• context-building: how to understand, preserve, and honor where work came from while enriching our understanding of past times, places, and people. This is critical, because it insures that things (and their peoples) aren’t and can’t be ripped from their original home, place, people, use, and values.
  • staying small; resisting scale: at some point, the number of objects, tags, people, or connections can get too large for the community that salvaged things to insure and protect them.
  • rules of engagement: objects online should be engaged with using agreed upon rules written by the community that made/saved them: community-specific, community-produced, iterative, and adaptive.
  • preservation with purpose: communities should know why they are saving and for what and whom.
  • activation as safety: easy to lose things can gain a toe-hold in memory, history, and advocacy when they are saved and used. Once known, procedures for safety can be written onto them.
  • acknowledging communal knowledge and other types of ownership within and beyond the tech.

From Bebashi AIDS educational trigger tape, late 1980s. See more: “Stacked on Her Office Shelf: Stewardship and AIDS Archives,” Theodore Kerr and Alexandra Juhasz

At previous meetings, we have come up with some tactics we want to build into the use of our tool. Scale, time, presence, and collectivity are key.

1. We recommend using our tool in a group:

  • the tapes should be a project of a community.
  • playing with your stack should be embedded in the world somehow, and fun.
  • it should be used by people who understand, need, want the tapes, or a/the community, or the tech.
  • different types of users could bring and learn different skills to the stack: to set it up, to add videos, to comment/annotate videos, to curate, to show them, to learn and share skills from/with each other.

2. Our tool should ideally be used locally and in shared time (online or off):

  • there’s a materiality and embodiedness to working in-person, in real time

3. Caring.sharing happens best with and for and by a small group of people:

  • a known group, already known or getting known via tapey engagement.
  • with shared interests: already known or getting known via tapey engagement.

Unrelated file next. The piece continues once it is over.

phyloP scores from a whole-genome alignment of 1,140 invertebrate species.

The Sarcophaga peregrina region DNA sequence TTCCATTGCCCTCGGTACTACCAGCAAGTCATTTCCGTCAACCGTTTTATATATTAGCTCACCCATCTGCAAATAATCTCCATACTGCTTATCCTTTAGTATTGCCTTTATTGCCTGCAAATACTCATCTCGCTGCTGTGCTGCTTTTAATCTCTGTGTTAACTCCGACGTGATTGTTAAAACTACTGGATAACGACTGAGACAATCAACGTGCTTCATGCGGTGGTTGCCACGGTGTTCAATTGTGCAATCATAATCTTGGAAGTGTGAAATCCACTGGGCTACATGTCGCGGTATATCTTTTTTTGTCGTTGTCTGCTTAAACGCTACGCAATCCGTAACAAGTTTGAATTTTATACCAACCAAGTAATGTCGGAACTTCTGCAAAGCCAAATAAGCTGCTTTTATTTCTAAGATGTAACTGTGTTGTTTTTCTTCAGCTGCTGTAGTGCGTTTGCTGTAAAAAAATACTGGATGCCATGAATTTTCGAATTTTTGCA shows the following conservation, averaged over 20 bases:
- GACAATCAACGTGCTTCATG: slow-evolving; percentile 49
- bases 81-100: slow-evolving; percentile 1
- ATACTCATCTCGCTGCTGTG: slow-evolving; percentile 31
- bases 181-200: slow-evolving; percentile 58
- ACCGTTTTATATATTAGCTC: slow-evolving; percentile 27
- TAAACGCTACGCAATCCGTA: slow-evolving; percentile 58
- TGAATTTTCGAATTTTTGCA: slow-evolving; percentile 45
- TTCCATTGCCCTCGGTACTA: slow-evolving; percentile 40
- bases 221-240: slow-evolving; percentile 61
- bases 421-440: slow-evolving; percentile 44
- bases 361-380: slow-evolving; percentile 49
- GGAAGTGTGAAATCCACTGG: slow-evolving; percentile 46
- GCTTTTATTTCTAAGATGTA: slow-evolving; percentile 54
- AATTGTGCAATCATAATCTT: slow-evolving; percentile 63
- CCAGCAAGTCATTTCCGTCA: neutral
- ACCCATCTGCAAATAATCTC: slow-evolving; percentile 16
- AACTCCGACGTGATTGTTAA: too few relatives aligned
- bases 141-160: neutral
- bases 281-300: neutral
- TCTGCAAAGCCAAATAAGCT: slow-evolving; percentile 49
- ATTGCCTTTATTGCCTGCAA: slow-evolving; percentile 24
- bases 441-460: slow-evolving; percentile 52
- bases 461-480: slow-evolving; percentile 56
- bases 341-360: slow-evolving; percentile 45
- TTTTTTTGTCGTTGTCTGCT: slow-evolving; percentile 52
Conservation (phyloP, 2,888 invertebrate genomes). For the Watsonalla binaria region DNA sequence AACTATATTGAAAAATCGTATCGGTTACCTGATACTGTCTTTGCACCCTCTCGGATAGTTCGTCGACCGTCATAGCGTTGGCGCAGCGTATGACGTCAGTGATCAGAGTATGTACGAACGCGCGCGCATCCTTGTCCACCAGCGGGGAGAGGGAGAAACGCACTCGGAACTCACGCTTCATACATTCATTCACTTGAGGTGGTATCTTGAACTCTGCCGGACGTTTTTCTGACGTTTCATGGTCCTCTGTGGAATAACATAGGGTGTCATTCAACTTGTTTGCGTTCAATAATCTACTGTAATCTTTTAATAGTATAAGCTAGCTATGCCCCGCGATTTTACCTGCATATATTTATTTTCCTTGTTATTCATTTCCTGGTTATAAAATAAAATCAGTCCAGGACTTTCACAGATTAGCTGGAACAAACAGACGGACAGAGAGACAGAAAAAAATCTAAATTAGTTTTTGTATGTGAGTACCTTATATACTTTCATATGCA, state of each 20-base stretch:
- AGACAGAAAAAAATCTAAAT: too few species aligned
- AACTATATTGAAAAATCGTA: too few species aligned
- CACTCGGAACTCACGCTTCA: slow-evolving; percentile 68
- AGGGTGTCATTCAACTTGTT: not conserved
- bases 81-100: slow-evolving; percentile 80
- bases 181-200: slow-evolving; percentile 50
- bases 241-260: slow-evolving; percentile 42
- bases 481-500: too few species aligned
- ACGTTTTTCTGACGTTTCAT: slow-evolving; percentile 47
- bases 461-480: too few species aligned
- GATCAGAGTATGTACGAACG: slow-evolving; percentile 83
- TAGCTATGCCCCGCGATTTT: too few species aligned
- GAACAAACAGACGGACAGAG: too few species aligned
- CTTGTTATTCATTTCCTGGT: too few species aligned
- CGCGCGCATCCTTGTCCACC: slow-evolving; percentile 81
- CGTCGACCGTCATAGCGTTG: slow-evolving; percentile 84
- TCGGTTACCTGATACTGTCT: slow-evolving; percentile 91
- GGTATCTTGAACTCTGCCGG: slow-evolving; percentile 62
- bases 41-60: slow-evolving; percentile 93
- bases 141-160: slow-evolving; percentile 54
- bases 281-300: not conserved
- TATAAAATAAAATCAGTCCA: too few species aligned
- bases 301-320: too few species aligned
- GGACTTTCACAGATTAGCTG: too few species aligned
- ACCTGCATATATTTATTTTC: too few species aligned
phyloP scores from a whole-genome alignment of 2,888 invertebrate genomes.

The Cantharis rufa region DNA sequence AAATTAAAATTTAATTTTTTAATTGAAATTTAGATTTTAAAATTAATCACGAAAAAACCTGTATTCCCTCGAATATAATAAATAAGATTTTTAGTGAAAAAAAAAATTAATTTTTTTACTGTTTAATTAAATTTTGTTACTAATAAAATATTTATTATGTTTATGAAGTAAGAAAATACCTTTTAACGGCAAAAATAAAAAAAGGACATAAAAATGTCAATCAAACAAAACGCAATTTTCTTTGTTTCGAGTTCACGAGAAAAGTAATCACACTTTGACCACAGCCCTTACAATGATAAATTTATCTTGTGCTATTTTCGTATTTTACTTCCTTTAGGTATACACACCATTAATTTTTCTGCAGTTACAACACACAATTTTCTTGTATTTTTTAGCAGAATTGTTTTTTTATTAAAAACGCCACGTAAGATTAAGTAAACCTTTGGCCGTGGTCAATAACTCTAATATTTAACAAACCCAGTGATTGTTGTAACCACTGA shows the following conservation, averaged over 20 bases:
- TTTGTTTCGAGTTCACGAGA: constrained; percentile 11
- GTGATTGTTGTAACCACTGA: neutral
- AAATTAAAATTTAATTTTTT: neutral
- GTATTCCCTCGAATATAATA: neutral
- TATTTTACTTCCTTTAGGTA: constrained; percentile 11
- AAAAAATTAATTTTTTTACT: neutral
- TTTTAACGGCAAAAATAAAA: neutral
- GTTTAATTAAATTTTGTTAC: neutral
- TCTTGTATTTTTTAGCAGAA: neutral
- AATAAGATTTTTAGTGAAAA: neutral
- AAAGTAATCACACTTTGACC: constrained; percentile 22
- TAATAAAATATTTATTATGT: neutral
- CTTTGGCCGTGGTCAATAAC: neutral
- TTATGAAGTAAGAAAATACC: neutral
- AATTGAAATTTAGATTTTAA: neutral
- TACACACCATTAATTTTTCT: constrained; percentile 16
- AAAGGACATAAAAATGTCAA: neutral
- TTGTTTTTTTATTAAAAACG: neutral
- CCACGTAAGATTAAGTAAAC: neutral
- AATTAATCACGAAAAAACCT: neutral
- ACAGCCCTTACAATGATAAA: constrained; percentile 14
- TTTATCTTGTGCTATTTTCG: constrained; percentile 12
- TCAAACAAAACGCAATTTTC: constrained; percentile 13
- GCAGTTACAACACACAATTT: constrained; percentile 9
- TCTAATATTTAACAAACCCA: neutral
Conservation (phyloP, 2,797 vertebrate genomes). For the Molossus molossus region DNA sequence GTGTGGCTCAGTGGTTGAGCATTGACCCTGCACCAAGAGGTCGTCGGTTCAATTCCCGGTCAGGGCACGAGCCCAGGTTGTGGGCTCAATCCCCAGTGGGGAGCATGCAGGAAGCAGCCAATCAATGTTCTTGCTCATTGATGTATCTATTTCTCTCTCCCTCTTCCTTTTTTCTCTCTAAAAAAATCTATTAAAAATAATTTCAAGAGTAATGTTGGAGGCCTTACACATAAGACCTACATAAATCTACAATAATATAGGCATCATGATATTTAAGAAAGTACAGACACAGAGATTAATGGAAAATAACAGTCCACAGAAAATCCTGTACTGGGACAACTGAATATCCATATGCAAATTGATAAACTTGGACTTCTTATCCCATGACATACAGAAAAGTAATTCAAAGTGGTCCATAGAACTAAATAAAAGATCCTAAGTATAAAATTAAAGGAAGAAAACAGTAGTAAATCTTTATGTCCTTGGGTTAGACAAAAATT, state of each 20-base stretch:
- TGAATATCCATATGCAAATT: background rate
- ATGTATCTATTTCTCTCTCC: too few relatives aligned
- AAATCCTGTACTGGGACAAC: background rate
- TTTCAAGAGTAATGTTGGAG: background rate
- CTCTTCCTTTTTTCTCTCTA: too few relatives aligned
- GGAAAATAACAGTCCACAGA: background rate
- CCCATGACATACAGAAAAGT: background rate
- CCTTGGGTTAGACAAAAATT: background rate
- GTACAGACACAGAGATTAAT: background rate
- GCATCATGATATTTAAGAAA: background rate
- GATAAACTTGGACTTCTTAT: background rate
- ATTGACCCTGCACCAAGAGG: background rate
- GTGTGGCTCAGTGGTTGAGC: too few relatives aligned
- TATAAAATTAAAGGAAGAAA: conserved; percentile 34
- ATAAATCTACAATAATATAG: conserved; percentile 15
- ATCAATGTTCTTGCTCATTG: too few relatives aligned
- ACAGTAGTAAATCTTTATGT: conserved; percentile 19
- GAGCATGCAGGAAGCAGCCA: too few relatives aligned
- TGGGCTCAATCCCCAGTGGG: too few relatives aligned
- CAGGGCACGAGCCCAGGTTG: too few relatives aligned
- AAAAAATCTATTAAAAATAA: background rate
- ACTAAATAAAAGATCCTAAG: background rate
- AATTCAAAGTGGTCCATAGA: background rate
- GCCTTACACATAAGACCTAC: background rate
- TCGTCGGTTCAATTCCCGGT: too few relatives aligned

• a groups with their own, known, self-developed, adaptable rules of engagement.
  • to be helped along, facilitated, by the tool, the tech, the instructions.

4. Ownership and access:

  • who holds the rights to the material?
  • do we respect the system that grants that? if not, what rights systems do we honor and why?

FOR OUR NEXT MEETING: TACTICS TO ENGAGE/OR WRITE INTO THE TECH:

  • write instructions and/or questions that move people through a set of issues with associated writing before they can touch the tool, or before each in a series of steps that follow one after the other in the tool
  • do this in short steps
  • allow users of the tool to answer, and thus to be “ethical” in any way they choose, but choose they must, first
  • create fields, pages, areas on the tool for users to fill in their answers (including none) to the concerns above; step by step, information would be built by the users to surround their now-digital always-vulnerable objects
  • step by step builders/users indicate their own degrees of comfort and concern, including none
  • create activities, engagements with the tool that build out user interaction and connection with others, with the material, with the material’s initial owners or makers and/or new users (what we call “party games’)
  • being alone with a tape found in a box is only a beginning of its/our care!

From “Compulsive Practice,” (Jean Carlomusto, Hugh Ryan, and Alexandra Juhasz, 2016)

Advertisements

Leave a Reply

Fill in your details below or click an icon to log in:

WordPress.com Logo

You are commenting using your WordPress.com account. Log Out /  Change )

Google+ photo

You are commenting using your Google+ account. Log Out /  Change )

Twitter picture

You are commenting using your Twitter account. Log Out /  Change )

Facebook photo

You are commenting using your Facebook account. Log Out /  Change )

Connecting to %s

%d bloggers like this: